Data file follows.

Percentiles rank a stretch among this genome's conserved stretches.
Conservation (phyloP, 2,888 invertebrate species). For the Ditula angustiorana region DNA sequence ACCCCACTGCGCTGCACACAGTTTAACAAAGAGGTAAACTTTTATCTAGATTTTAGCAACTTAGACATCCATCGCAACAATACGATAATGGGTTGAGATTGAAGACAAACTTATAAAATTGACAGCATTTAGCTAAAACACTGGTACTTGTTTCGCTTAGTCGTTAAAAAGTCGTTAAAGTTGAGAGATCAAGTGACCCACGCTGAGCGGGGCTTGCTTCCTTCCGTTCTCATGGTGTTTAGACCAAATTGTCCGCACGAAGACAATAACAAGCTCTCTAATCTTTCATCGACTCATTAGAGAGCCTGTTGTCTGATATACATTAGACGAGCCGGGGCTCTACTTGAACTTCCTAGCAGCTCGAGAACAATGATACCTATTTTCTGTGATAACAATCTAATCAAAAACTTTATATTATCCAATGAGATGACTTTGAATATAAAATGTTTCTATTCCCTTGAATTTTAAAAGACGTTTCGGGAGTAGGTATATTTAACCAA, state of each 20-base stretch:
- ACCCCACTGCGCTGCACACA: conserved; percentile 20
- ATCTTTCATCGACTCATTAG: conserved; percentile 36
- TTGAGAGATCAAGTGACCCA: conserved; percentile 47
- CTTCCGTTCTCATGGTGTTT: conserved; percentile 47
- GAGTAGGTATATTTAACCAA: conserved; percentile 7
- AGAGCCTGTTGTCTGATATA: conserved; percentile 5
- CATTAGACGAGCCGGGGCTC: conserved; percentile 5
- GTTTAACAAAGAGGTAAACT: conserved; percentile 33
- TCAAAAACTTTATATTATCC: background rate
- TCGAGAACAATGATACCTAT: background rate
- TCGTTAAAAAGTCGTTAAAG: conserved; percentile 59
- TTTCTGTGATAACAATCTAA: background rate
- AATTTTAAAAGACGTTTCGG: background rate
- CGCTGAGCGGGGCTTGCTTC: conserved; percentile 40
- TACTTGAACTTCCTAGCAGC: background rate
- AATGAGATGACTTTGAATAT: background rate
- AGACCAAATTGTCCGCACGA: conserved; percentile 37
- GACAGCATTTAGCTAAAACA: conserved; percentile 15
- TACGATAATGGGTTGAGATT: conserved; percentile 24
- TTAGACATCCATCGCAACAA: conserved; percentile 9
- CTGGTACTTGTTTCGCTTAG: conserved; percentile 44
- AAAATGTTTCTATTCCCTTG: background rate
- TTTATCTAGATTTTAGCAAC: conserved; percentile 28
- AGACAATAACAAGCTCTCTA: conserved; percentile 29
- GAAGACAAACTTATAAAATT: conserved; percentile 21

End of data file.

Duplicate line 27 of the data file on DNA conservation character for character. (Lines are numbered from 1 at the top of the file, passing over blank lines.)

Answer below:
- GAAGACAAACTTATAAAATT: conserved; percentile 21